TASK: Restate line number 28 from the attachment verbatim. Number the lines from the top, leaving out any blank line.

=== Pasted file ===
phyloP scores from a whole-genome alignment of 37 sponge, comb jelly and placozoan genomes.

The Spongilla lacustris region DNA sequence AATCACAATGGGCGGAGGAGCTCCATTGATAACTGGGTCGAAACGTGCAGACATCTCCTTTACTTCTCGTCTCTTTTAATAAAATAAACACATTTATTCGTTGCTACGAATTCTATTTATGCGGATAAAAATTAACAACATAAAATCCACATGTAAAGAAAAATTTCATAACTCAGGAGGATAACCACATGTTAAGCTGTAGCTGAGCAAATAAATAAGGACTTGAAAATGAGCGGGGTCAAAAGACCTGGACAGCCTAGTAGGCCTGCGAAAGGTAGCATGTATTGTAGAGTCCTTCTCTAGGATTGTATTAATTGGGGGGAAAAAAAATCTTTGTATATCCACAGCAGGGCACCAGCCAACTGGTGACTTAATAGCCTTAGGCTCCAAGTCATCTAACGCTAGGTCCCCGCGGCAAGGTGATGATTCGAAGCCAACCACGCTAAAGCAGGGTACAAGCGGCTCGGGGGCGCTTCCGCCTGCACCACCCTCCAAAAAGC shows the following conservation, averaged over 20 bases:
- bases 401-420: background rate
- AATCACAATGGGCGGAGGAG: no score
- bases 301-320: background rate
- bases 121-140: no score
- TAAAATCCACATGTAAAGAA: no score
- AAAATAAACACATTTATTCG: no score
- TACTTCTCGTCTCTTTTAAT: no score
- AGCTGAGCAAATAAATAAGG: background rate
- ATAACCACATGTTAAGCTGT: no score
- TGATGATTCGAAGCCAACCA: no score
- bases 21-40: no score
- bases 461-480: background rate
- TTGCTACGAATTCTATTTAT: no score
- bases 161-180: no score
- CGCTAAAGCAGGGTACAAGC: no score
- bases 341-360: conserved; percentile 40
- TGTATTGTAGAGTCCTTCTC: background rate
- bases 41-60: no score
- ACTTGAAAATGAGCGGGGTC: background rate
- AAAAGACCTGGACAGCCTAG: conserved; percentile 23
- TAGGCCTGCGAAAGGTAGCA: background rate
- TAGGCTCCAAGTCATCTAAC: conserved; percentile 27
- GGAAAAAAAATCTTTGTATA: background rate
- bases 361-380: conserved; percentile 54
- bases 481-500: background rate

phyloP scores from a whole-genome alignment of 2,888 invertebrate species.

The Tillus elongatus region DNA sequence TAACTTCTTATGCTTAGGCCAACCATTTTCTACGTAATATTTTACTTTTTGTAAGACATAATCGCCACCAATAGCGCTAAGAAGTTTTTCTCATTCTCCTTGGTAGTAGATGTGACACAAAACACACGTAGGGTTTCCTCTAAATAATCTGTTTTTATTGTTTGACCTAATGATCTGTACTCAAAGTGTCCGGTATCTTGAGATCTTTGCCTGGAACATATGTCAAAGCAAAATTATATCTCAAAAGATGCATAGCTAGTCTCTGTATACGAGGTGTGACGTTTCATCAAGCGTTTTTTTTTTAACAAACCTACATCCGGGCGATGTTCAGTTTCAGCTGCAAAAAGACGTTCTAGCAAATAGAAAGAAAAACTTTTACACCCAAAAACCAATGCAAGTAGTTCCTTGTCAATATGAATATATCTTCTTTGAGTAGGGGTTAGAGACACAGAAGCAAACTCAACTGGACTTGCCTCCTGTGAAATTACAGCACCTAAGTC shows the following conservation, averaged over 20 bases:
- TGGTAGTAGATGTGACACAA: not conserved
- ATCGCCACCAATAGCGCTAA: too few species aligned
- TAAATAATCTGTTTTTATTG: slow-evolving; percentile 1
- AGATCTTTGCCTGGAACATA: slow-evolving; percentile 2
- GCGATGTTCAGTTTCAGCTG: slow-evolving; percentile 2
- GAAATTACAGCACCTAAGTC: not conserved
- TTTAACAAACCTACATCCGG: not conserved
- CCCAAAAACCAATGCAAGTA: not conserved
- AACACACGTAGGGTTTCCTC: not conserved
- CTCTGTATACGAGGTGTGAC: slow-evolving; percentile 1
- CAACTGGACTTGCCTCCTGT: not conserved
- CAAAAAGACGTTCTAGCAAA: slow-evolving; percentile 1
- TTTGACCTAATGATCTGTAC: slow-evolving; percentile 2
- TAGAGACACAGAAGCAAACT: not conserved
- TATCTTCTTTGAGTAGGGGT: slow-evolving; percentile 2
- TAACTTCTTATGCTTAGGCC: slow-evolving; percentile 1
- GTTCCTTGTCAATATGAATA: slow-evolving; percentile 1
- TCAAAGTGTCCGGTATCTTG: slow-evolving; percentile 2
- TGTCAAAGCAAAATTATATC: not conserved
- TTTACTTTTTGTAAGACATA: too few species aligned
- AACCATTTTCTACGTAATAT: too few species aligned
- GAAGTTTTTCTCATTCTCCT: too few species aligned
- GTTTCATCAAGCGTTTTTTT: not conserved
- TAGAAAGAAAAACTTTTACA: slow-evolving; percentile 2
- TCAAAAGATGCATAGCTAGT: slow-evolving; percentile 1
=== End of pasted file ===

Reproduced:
phyloP scores from a whole-genome alignment of 2,888 invertebrate species.